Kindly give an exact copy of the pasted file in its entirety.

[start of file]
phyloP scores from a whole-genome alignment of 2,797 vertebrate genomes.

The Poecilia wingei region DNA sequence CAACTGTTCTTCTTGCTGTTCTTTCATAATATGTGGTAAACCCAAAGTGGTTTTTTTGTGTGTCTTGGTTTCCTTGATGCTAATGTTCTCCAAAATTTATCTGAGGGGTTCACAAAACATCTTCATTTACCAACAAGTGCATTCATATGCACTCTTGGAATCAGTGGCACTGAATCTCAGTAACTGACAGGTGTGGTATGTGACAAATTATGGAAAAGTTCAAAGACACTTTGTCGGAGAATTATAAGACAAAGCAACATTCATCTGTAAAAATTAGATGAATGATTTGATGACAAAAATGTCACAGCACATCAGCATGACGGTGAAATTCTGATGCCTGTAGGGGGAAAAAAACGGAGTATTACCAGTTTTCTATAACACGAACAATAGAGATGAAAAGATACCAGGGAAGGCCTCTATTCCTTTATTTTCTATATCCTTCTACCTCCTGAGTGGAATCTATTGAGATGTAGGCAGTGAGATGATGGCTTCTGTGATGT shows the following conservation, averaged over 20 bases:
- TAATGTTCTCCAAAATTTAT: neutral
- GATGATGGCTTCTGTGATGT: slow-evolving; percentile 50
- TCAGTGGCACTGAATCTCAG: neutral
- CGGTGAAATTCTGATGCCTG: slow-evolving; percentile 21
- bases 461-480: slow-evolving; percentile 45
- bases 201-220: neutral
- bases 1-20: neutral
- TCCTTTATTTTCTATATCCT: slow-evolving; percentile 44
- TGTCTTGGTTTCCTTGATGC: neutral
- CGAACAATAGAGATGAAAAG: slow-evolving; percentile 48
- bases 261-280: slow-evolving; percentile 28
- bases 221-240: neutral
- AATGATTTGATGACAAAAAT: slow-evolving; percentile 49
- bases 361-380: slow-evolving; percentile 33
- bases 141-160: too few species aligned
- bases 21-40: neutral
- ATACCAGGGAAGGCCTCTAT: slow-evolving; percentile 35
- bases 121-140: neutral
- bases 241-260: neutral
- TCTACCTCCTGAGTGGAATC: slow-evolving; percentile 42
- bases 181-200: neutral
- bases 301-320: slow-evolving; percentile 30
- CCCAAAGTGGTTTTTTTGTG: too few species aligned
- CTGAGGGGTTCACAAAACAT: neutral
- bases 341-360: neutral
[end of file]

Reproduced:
phyloP scores from a whole-genome alignment of 2,797 vertebrate genomes.

The Poecilia wingei region DNA sequence CAACTGTTCTTCTTGCTGTTCTTTCATAATATGTGGTAAACCCAAAGTGGTTTTTTTGTGTGTCTTGGTTTCCTTGATGCTAATGTTCTCCAAAATTTATCTGAGGGGTTCACAAAACATCTTCATTTACCAACAAGTGCATTCATATGCACTCTTGGAATCAGTGGCACTGAATCTCAGTAACTGACAGGTGTGGTATGTGACAAATTATGGAAAAGTTCAAAGACACTTTGTCGGAGAATTATAAGACAAAGCAACATTCATCTGTAAAAATTAGATGAATGATTTGATGACAAAAATGTCACAGCACATCAGCATGACGGTGAAATTCTGATGCCTGTAGGGGGAAAAAAACGGAGTATTACCAGTTTTCTATAACACGAACAATAGAGATGAAAAGATACCAGGGAAGGCCTCTATTCCTTTATTTTCTATATCCTTCTACCTCCTGAGTGGAATCTATTGAGATGTAGGCAGTGAGATGATGGCTTCTGTGATGT shows the following conservation, averaged over 20 bases:
- TAATGTTCTCCAAAATTTAT: neutral
- GATGATGGCTTCTGTGATGT: slow-evolving; percentile 50
- TCAGTGGCACTGAATCTCAG: neutral
- CGGTGAAATTCTGATGCCTG: slow-evolving; percentile 21
- bases 461-480: slow-evolving; percentile 45
- bases 201-220: neutral
- bases 1-20: neutral
- TCCTTTATTTTCTATATCCT: slow-evolving; percentile 44
- TGTCTTGGTTTCCTTGATGC: neutral
- CGAACAATAGAGATGAAAAG: slow-evolving; percentile 48
- bases 261-280: slow-evolving; percentile 28
- bases 221-240: neutral
- AATGATTTGATGACAAAAAT: slow-evolving; percentile 49
- bases 361-380: slow-evolving; percentile 33
- bases 141-160: too few species aligned
- bases 21-40: neutral
- ATACCAGGGAAGGCCTCTAT: slow-evolving; percentile 35
- bases 121-140: neutral
- bases 241-260: neutral
- TCTACCTCCTGAGTGGAATC: slow-evolving; percentile 42
- bases 181-200: neutral
- bases 301-320: slow-evolving; percentile 30
- CCCAAAGTGGTTTTTTTGTG: too few species aligned
- CTGAGGGGTTCACAAAACAT: neutral
- bases 341-360: neutral